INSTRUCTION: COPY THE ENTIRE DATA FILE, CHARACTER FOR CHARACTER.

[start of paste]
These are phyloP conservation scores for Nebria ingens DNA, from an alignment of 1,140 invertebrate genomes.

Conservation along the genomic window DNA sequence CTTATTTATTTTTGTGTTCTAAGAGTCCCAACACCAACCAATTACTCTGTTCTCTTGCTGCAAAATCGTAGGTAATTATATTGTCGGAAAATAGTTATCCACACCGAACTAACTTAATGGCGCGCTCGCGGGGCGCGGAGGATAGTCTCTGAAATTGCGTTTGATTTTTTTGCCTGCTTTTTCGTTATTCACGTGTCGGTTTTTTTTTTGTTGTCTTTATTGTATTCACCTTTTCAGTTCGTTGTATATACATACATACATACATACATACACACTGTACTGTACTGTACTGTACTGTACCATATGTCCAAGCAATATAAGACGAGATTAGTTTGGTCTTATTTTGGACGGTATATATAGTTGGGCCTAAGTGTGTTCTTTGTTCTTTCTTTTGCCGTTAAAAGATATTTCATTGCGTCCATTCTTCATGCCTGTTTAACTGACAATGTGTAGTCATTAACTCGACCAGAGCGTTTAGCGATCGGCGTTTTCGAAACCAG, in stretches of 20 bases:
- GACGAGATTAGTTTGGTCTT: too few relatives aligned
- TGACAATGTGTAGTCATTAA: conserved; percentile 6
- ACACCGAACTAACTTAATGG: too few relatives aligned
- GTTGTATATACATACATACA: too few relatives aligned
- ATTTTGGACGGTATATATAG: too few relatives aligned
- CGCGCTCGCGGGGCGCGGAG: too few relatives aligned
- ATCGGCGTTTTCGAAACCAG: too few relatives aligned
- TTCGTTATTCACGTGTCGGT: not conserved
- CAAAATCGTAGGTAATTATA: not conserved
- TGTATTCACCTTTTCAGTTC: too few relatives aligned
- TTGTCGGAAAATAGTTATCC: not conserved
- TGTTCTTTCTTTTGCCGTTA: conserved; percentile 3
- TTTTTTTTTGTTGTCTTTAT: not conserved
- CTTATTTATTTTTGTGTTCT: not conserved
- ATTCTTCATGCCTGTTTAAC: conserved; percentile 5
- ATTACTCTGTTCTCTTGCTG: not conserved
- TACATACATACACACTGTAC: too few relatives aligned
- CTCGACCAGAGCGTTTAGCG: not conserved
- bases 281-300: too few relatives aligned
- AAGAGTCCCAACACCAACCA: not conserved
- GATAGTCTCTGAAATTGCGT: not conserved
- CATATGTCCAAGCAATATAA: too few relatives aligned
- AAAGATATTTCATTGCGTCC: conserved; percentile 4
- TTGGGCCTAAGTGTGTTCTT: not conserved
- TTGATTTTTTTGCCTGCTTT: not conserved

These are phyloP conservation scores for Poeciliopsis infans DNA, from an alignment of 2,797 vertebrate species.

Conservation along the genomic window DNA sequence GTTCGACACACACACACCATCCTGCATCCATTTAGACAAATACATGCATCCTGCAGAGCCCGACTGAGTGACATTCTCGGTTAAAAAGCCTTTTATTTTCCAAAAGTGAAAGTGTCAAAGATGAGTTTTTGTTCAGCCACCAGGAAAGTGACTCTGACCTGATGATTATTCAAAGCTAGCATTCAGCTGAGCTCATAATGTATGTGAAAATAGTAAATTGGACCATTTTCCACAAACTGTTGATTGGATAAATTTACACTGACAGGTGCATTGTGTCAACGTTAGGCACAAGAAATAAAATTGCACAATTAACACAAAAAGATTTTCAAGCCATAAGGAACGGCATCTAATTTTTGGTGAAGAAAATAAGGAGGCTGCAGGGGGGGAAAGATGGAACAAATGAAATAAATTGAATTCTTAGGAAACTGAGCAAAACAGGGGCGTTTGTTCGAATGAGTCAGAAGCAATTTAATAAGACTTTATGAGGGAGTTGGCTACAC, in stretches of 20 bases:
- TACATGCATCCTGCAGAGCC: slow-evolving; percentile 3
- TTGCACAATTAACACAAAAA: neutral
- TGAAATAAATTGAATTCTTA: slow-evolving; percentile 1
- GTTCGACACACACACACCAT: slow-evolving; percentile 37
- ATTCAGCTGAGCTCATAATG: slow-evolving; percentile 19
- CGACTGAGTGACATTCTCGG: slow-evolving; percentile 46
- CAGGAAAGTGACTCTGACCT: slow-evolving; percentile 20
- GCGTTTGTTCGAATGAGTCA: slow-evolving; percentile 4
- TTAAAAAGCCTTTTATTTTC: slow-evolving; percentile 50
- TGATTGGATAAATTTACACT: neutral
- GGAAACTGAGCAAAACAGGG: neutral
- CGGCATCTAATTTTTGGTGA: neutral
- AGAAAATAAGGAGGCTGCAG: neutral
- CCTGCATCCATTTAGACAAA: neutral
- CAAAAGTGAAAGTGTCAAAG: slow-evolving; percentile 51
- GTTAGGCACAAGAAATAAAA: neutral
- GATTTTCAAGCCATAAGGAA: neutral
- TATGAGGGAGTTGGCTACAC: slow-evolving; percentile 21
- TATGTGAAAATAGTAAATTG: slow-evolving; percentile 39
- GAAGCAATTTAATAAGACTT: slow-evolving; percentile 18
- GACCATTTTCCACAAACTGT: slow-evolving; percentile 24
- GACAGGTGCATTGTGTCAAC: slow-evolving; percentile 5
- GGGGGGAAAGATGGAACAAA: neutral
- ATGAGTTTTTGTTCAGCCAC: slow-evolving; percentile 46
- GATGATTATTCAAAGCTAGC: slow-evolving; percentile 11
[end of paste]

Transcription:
These are phyloP conservation scores for Nebria ingens DNA, from an alignment of 1,140 invertebrate genomes.

Conservation along the genomic window DNA sequence CTTATTTATTTTTGTGTTCTAAGAGTCCCAACACCAACCAATTACTCTGTTCTCTTGCTGCAAAATCGTAGGTAATTATATTGTCGGAAAATAGTTATCCACACCGAACTAACTTAATGGCGCGCTCGCGGGGCGCGGAGGATAGTCTCTGAAATTGCGTTTGATTTTTTTGCCTGCTTTTTCGTTATTCACGTGTCGGTTTTTTTTTTGTTGTCTTTATTGTATTCACCTTTTCAGTTCGTTGTATATACATACATACATACATACATACACACTGTACTGTACTGTACTGTACTGTACCATATGTCCAAGCAATATAAGACGAGATTAGTTTGGTCTTATTTTGGACGGTATATATAGTTGGGCCTAAGTGTGTTCTTTGTTCTTTCTTTTGCCGTTAAAAGATATTTCATTGCGTCCATTCTTCATGCCTGTTTAACTGACAATGTGTAGTCATTAACTCGACCAGAGCGTTTAGCGATCGGCGTTTTCGAAACCAG, in stretches of 20 bases:
- GACGAGATTAGTTTGGTCTT: too few relatives aligned
- TGACAATGTGTAGTCATTAA: conserved; percentile 6
- ACACCGAACTAACTTAATGG: too few relatives aligned
- GTTGTATATACATACATACA: too few relatives aligned
- ATTTTGGACGGTATATATAG: too few relatives aligned
- CGCGCTCGCGGGGCGCGGAG: too few relatives aligned
- ATCGGCGTTTTCGAAACCAG: too few relatives aligned
- TTCGTTATTCACGTGTCGGT: not conserved
- CAAAATCGTAGGTAATTATA: not conserved
- TGTATTCACCTTTTCAGTTC: too few relatives aligned
- TTGTCGGAAAATAGTTATCC: not conserved
- TGTTCTTTCTTTTGCCGTTA: conserved; percentile 3
- TTTTTTTTTGTTGTCTTTAT: not conserved
- CTTATTTATTTTTGTGTTCT: not conserved
- ATTCTTCATGCCTGTTTAAC: conserved; percentile 5
- ATTACTCTGTTCTCTTGCTG: not conserved
- TACATACATACACACTGTAC: too few relatives aligned
- CTCGACCAGAGCGTTTAGCG: not conserved
- bases 281-300: too few relatives aligned
- AAGAGTCCCAACACCAACCA: not conserved
- GATAGTCTCTGAAATTGCGT: not conserved
- CATATGTCCAAGCAATATAA: too few relatives aligned
- AAAGATATTTCATTGCGTCC: conserved; percentile 4
- TTGGGCCTAAGTGTGTTCTT: not conserved
- TTGATTTTTTTGCCTGCTTT: not conserved

These are phyloP conservation scores for Poeciliopsis infans DNA, from an alignment of 2,797 vertebrate species.

Conservation along the genomic window DNA sequence GTTCGACACACACACACCATCCTGCATCCATTTAGACAAATACATGCATCCTGCAGAGCCCGACTGAGTGACATTCTCGGTTAAAAAGCCTTTTATTTTCCAAAAGTGAAAGTGTCAAAGATGAGTTTTTGTTCAGCCACCAGGAAAGTGACTCTGACCTGATGATTATTCAAAGCTAGCATTCAGCTGAGCTCATAATGTATGTGAAAATAGTAAATTGGACCATTTTCCACAAACTGTTGATTGGATAAATTTACACTGACAGGTGCATTGTGTCAACGTTAGGCACAAGAAATAAAATTGCACAATTAACACAAAAAGATTTTCAAGCCATAAGGAACGGCATCTAATTTTTGGTGAAGAAAATAAGGAGGCTGCAGGGGGGGAAAGATGGAACAAATGAAATAAATTGAATTCTTAGGAAACTGAGCAAAACAGGGGCGTTTGTTCGAATGAGTCAGAAGCAATTTAATAAGACTTTATGAGGGAGTTGGCTACAC, in stretches of 20 bases:
- TACATGCATCCTGCAGAGCC: slow-evolving; percentile 3
- TTGCACAATTAACACAAAAA: neutral
- TGAAATAAATTGAATTCTTA: slow-evolving; percentile 1
- GTTCGACACACACACACCAT: slow-evolving; percentile 37
- ATTCAGCTGAGCTCATAATG: slow-evolving; percentile 19
- CGACTGAGTGACATTCTCGG: slow-evolving; percentile 46
- CAGGAAAGTGACTCTGACCT: slow-evolving; percentile 20
- GCGTTTGTTCGAATGAGTCA: slow-evolving; percentile 4
- TTAAAAAGCCTTTTATTTTC: slow-evolving; percentile 50
- TGATTGGATAAATTTACACT: neutral
- GGAAACTGAGCAAAACAGGG: neutral
- CGGCATCTAATTTTTGGTGA: neutral
- AGAAAATAAGGAGGCTGCAG: neutral
- CCTGCATCCATTTAGACAAA: neutral
- CAAAAGTGAAAGTGTCAAAG: slow-evolving; percentile 51
- GTTAGGCACAAGAAATAAAA: neutral
- GATTTTCAAGCCATAAGGAA: neutral
- TATGAGGGAGTTGGCTACAC: slow-evolving; percentile 21
- TATGTGAAAATAGTAAATTG: slow-evolving; percentile 39
- GAAGCAATTTAATAAGACTT: slow-evolving; percentile 18
- GACCATTTTCCACAAACTGT: slow-evolving; percentile 24
- GACAGGTGCATTGTGTCAAC: slow-evolving; percentile 5
- GGGGGGAAAGATGGAACAAA: neutral
- ATGAGTTTTTGTTCAGCCAC: slow-evolving; percentile 46
- GATGATTATTCAAAGCTAGC: slow-evolving; percentile 11